A Race to Tokyo
Imagine if the Super Bowl, NBA Finals or World Series were only held once every four years. Now imagine those household names and sports icons weren’t paid to play and instead went to work each day like you and me, and spent their evenings and down time training and competing for a once-in-a-lifetime chance at a championship. This is the reality that most of our Olympic hopefuls face. No mega contracts, multi-million dollar endorsements, private charters or personal chefs, just a love of their sport and determination to complete for a chance at their own athletic glory.
The 2020 summer games are in Tokyo, Japan, and Gig Harbor sailor Hanne Weaver’s lifelong dream is to take on the world’s best and bring home a medal for her country.
“I have always had the dream to go to the Olympics,. To win and represent my country will be an honor,” she said.
Hanne was just 8 years old when she learned to sail on Wollochet Bay with the Tacoma Yacht Club’s Learn to Sail program. Her grandfather was the first to take her out on the water, and from that first experience, her lifelong passion was born.
“He took me sailing when I was little. I guess it runs in my blood,” said Hanne.
Hanne picked up the sport quickly and started competing in youth events and finding early success. As her skills improved, she sought out even more competitive events, taking home wins regionally and nationally. Winning at the highest level helped prove to Hanne that she has a real shot of competing for her country and also has helped shape the woman she is today.
“I have been so many different places and have experienced so much with becoming a sailor. Sailing has taught me so much about being independent, reliable and a strong female,” she said.
As with any sport, team or individual, to be the best you have to fully dedicate yourself to your craft. For Hanne, this means long days and nights in the gym, constantly being on the water even in less than ideal conditions, and not having as much time with friends as your typical young adult would.
Hanne keeps her calendar close by and each week it’s packed, even when there isn’t a competition going on. She’s in the gym five days each week, sometimes six. She trains on the water three to four days each week as well. She says she is very thankful for the support of her sponsor, CHI Franciscan Health, which helps her out with expenses. But like most other Olympic hopefuls, Hanne works a job as well. You’ll find her at the LOFT in Uptown when she’s not in the gym or on the water. Hanne’s friends know that sailing always comes first, and they are behind her in her quest for the Olympic Games.
“It’s hard to choose between all of it, but when you love it as much as I do, you will do anything to get out on the water.”
One of the many things that makes the Olympics so unique is the world is introduced to sports they might not be familiar with. Though her style of racing is done in more than 120 countries, 2020 is an opportunity for Hanne to bring more awareness to the sport she loves so dearly here in the states.
While there are various sailing events, Hanne will be competing as an individual in the Women’s Singlehanded event. Her boat is a Laser Radial 14-foot dinghy. Hanne is only about six inches off the water as she constantly adjusts her sail and course. To the uninitiated it might appear that she is just holding the sail and letting the wind do the work, but there is so much more at play.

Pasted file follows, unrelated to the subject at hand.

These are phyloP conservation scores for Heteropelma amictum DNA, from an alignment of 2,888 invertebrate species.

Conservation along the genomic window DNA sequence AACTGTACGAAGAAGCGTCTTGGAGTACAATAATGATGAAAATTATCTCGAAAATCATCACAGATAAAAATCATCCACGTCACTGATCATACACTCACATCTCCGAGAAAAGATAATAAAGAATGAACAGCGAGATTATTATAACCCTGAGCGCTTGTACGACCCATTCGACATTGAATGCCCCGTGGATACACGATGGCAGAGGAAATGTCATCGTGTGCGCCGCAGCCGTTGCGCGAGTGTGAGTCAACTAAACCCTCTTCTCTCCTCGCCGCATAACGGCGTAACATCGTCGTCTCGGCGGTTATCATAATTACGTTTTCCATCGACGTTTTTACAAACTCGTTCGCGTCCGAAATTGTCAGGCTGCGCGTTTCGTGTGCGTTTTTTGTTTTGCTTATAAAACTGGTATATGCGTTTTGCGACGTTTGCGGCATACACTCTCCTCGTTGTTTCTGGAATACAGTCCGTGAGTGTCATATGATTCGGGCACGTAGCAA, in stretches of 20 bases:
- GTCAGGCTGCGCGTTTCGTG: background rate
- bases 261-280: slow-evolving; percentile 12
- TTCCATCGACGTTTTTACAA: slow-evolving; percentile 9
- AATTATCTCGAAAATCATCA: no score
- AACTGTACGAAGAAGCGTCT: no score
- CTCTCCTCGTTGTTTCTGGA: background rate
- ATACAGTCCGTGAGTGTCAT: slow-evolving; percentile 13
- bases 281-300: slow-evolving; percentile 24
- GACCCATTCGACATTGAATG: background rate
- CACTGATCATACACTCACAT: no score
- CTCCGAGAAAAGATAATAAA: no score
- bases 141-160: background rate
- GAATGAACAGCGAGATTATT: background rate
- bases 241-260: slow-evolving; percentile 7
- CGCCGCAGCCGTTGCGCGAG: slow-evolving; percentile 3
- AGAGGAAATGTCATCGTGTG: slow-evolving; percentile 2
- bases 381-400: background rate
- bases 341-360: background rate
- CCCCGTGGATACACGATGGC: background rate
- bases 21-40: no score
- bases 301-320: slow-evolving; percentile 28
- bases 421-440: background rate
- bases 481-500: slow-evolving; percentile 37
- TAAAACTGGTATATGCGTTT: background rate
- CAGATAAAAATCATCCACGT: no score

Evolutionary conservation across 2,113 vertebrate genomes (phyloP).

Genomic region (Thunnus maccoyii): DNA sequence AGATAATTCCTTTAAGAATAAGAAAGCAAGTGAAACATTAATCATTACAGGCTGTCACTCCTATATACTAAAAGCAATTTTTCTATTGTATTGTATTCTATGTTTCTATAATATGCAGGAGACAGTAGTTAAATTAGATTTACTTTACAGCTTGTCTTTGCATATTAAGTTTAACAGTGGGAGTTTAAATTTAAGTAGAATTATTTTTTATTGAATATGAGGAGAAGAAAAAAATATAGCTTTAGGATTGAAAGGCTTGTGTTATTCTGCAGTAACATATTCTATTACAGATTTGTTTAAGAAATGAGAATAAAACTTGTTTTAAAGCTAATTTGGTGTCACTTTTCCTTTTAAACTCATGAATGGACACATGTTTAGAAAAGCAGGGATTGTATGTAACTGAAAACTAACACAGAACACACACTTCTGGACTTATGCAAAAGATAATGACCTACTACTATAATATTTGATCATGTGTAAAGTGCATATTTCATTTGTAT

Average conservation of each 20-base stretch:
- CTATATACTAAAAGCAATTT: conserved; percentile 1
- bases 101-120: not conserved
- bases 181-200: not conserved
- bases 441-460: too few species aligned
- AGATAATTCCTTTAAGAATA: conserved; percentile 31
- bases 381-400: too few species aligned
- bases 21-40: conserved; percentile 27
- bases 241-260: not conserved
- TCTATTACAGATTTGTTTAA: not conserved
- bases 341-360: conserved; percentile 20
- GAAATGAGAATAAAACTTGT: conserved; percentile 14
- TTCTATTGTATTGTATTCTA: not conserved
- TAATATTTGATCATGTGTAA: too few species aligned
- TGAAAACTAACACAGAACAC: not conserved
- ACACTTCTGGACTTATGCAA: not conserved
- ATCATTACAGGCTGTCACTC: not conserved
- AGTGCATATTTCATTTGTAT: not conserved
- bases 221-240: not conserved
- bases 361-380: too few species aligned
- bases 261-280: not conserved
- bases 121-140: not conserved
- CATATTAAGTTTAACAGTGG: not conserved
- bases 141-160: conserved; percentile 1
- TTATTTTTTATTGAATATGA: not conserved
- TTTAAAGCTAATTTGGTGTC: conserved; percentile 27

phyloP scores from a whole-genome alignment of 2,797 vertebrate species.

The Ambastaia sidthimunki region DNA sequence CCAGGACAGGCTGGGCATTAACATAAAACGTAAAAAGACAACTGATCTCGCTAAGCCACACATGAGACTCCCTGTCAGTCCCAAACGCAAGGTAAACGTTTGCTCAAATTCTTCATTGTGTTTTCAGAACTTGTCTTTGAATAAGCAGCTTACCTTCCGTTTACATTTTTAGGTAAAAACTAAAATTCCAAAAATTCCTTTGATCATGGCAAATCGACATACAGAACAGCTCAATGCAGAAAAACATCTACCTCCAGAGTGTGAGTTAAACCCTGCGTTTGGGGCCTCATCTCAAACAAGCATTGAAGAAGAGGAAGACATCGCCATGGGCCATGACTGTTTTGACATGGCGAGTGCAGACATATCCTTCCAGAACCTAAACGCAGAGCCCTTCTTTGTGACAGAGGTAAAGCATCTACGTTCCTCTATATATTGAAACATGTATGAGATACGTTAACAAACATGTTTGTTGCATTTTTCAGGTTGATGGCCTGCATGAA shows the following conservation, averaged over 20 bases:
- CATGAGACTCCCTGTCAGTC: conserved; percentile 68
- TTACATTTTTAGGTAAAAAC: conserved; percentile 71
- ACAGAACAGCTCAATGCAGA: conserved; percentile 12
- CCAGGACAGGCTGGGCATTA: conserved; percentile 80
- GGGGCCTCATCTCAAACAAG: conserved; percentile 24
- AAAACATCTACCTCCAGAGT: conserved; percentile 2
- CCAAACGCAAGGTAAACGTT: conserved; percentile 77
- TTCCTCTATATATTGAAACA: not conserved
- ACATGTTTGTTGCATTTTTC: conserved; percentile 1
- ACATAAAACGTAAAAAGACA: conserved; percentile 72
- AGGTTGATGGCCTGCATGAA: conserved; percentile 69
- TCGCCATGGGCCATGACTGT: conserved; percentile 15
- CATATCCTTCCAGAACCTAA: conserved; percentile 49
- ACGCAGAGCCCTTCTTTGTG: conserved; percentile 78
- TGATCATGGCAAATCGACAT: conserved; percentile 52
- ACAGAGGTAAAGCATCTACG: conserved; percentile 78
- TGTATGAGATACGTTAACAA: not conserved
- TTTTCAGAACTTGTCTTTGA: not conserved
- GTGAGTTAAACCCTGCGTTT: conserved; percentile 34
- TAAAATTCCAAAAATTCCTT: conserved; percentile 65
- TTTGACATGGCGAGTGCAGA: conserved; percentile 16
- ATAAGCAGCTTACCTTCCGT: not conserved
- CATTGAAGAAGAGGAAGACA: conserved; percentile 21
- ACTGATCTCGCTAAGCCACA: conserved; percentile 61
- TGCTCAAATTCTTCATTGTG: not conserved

“Laser sailing is a very physical sport. It looks easy, but sailing has a lot going on. The wind doesn’t always come from the same direction, not each wave is the same, then there is the current and obstacles in the water, too,” she explained.
Being so close to the water, Hanne is being splashed and also needs to be fully aware of the other boats around her. Similar to competitive golf, sailing is a self-governed sport, which means that each competitor is responsible for himself or herself. But sailors can protest each other if they break any rules. With 80 or so boats out on the course at a time, there is a lot to be aware of.
As the calendar flips to 2019, there are more events on Hanne’s schedule leading up to her big Olympic qualifiers. In January, she will be competing in the Miami World Cup, a regatta she qualified for earlier. She will continue to challenge herself with these races, and, in 2020, the two biggest races of her life will take place.
“There will be one in Florida and one in Australia. Whoever places with the lowest points at both competitions wins the spot for the Olympics,” she said.
There is only one spot available, so competition will be fierce as other sailors around the country are also hoping to see their Olympic dreams realized.
Hanne continues to train and sail out of Shilshole Bay Marina. And despite her incredibly busy schedule, she still finds time for fans and to help out in one of the places that helped her become the sailor she is today.
“I still see my old coaches and young sailors that look up to me. I always love giving back to my community, and when I grew up sailors did that for me, I want to do the same for them,” she said.
Hanne has accomplished many of the goals she set for herself at a young age and continues to strive for her ultimate goal of making the U.S. Olympic team. She was third in line for the Rio games, and just missing out is a motivator to come out on top as this opportunity only comes around every four years.
You can follow Hanne’s journey on her website WeaverSailing.com. A lifetime of training for a chance to compete in one race; something very few are willing to put the work into but not Gig Harbor’s Hanne Weaver, your local Olympic hopeful.